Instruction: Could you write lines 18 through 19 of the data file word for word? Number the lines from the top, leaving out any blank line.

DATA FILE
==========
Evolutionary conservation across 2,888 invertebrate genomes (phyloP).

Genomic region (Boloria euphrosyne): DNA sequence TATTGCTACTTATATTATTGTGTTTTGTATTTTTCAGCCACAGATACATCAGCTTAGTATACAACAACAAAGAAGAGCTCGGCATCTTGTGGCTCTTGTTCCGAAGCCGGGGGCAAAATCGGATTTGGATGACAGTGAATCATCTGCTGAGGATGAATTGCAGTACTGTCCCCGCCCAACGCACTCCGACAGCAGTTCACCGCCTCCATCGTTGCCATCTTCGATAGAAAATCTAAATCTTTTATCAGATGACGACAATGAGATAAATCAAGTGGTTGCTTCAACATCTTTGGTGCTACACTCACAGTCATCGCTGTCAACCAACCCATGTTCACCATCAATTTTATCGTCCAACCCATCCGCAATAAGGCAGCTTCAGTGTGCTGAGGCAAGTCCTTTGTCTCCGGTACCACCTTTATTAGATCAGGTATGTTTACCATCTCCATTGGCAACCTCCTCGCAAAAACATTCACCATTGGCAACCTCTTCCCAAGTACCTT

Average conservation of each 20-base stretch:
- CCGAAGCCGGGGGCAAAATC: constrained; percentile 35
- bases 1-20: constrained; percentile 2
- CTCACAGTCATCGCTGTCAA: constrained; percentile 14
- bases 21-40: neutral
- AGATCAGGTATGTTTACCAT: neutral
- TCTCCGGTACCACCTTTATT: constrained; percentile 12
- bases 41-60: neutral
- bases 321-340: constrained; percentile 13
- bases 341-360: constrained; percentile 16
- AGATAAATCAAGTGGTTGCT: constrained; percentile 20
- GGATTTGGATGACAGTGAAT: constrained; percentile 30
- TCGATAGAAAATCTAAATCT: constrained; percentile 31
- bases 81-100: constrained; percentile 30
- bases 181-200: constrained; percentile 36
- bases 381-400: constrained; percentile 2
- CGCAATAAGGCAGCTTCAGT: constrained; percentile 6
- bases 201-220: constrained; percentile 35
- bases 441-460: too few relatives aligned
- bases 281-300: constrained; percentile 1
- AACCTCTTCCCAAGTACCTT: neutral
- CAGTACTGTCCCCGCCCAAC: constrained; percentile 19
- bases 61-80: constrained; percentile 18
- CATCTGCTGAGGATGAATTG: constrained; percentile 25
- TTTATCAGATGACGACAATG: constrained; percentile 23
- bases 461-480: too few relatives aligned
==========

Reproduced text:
- bases 381-400: constrained; percentile 2
- CGCAATAAGGCAGCTTCAGT: constrained; percentile 6